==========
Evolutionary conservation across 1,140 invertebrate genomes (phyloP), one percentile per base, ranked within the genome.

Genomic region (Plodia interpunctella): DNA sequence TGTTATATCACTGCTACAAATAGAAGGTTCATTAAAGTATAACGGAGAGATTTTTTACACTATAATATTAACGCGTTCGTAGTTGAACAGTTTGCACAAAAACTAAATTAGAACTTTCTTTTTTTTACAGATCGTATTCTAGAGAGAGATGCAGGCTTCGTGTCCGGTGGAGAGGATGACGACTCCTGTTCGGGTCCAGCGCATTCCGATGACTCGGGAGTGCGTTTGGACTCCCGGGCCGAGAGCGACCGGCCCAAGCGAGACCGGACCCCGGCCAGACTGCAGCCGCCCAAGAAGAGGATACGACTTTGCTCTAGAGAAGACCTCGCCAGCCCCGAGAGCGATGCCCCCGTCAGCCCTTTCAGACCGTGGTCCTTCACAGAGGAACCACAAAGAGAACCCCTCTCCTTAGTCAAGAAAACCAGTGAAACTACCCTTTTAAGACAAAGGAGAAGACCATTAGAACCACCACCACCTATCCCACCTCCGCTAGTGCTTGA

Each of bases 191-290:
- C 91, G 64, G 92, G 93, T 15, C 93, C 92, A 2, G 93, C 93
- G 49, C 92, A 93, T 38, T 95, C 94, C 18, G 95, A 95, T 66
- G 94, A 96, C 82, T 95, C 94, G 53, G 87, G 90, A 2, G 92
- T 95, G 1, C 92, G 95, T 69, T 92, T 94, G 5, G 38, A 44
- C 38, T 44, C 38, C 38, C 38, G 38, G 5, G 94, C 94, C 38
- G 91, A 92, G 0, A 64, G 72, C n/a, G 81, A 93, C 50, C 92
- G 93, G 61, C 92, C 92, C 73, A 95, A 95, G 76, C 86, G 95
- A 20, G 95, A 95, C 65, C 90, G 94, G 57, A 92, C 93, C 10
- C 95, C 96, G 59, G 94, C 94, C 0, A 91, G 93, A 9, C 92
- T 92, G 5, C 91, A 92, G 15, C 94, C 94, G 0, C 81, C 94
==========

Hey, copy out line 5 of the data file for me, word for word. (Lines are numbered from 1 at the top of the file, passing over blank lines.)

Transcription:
- G 49, C 92, A 93, T 38, T 95, C 94, C 18, G 95, A 95, T 66